Now, I’m not suggesting you jump up, fling your drink in his face and stomp out of the restaurant, but be on guard. Get to know him a WHOLE LOT better before you let him into your house, much less into your heart. And don’t try to talk yourself into dismissing the gut feeling. You are having it for a reason. Until you identify that reason, be careful.

Think of that alert signal as your dog. My dog barks at anything that gets within twenty feet of my house. It may be the postman delivering a package to my front step, a cat that has had the audacity to invade our backyard or someone trying to break into the house. But it is always something. It’s her job to alert me that something is coming into our territory. It’s my job to determine what it is and whether or not it’s a big deal.

That niggling little gut feeling is your barking dog. Listen to it, figure out what it’s trying to tell you, just in case it’s someone trying to break into your house.

Have there been times when you’ve listen to your gut and it’s saved you from grief? Or other times you didn’t listen and wished you had?

Posted by Kassandra Lamb. Kassandra is a retired psychotherapist turned mystery writer. She writes the Kate Huntington mystery series.

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20 thoughts on “Why Trust Your Gut?

  1. K.B. Owen

    What a fab topic, Kass! It makes a lot of sense, and so fascinating. I remember one time when I was Christmas shopping in Boston, and it was dark as I was heading back to my car, arms full of bags. For a woman, one’s senses are already heightened under those circumstances, but my attention was distracted briefly along the sidewalk as I adjusted my grip on heavy bags.

    And then I got that gut feeling, as I saw movement out of the corner of my eye. I don’t know what it was about that particular movement – the streets were full of people who were all moving about – but I whipped my head around to my left and slightly behind me, and there was a man, taking a step toward me. When we locked eyes, he oh-so-casually took a step back, leaning once again along a storefront wall by the sidewalk, and looking away. I’m convinced that his intention was to grab my purse and whatever bags he could and take off (as I mentioned, there were a lot of people around, so I don’t think he would have tried anything else). But once he saw that I was alert to him, he changed his mind. He wanted a distracted female as victim, not an alert woman looking him right in the eye.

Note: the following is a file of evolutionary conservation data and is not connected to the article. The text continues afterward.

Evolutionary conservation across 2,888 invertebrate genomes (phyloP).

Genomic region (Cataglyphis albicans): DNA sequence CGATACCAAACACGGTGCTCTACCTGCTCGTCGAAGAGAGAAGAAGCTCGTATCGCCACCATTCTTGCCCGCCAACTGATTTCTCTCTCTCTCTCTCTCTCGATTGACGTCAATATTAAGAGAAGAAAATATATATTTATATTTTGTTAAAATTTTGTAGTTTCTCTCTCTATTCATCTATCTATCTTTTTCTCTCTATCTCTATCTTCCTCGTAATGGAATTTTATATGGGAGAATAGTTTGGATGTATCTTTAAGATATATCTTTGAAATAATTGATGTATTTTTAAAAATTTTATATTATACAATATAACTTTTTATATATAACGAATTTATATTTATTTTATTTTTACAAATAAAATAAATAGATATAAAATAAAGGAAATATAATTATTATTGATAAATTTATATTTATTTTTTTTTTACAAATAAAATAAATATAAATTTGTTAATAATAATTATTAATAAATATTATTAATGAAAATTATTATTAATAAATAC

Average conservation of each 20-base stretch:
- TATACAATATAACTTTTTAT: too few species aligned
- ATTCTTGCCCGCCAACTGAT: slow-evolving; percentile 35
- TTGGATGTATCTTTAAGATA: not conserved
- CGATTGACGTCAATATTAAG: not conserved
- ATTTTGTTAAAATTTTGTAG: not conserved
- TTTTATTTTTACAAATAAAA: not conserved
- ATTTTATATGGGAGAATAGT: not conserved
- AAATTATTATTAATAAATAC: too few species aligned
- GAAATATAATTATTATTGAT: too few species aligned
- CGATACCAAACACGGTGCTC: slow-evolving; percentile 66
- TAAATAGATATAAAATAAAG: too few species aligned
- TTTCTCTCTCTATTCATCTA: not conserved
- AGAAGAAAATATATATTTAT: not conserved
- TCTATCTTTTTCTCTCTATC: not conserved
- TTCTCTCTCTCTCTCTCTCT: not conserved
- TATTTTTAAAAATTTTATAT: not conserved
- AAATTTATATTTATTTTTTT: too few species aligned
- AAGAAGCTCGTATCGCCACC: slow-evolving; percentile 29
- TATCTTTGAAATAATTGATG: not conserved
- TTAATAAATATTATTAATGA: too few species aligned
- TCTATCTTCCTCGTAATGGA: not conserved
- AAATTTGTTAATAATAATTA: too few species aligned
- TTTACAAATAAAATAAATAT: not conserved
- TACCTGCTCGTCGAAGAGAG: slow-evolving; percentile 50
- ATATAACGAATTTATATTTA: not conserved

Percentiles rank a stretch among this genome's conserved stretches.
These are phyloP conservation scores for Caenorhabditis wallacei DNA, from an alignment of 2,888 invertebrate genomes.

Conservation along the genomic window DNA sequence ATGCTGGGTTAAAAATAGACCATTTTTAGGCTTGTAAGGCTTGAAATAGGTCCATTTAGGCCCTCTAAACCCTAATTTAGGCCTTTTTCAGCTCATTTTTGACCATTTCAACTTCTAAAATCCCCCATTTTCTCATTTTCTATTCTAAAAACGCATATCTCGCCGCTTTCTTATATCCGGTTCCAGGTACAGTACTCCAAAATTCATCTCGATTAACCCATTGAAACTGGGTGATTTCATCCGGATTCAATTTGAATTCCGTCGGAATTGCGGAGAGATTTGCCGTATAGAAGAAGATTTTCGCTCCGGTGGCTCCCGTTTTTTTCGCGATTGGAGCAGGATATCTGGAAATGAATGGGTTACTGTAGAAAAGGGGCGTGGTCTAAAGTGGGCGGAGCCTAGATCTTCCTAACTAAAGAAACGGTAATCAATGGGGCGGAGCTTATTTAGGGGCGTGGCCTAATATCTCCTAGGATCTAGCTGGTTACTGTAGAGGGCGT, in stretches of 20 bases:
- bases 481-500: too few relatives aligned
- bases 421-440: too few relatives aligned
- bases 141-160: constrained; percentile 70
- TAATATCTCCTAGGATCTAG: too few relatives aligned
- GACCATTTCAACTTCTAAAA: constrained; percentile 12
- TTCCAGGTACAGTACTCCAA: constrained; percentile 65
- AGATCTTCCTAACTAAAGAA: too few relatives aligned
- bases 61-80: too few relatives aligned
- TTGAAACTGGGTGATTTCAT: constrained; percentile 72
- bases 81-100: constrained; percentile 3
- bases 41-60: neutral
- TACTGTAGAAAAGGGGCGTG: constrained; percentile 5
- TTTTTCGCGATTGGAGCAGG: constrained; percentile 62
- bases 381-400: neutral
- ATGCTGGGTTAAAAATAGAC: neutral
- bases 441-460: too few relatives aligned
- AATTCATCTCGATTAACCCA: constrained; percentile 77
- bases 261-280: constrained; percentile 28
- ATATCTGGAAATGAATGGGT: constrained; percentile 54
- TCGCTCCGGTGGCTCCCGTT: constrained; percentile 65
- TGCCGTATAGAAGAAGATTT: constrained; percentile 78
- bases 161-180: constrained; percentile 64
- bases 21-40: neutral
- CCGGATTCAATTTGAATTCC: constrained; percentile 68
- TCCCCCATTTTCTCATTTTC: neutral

You can bet I didn’t waste any time hustling to my car and locking the doors. Whew!

    Reply
    1. Kassandra Lamb

      Good for you, Kathy, that you were that alert and immediately responded to that gut feeling. If you’d hesitated even a second, your purse would have been history for sure.

      Reply
  2. Catie Rhodes

    Great post, and I agree completely with everything you’ve said.

    I can’t think of any particular time I’ve sensed impending danger.

    However…I often know what people are going to do or what their motives are, and I’m not psychic. It’s just that people give off little cues about who they are and what they’re about. I can’t always articulate what I know, but, occasionally, I do know some weird stuff.

    Sometimes I “know in my gut” that is something is a good or a bad idea. Like joining misterio press. My gut told me “do it,” and I did. Y’all have turned out to be a wonderful source of support and information. 🙂

    When we got Cosmo (our young Pomeranian), my gut told me to paper train him. I did it without knowing quite why. I have never been so happy I did something. It was the right thing for us. But I didn’t quite know that while I was doing it.

    Reply
    1. Kassandra Lamb

      You have been a wonderful addition to our little group, Catie! We are so glad your gut said to join us.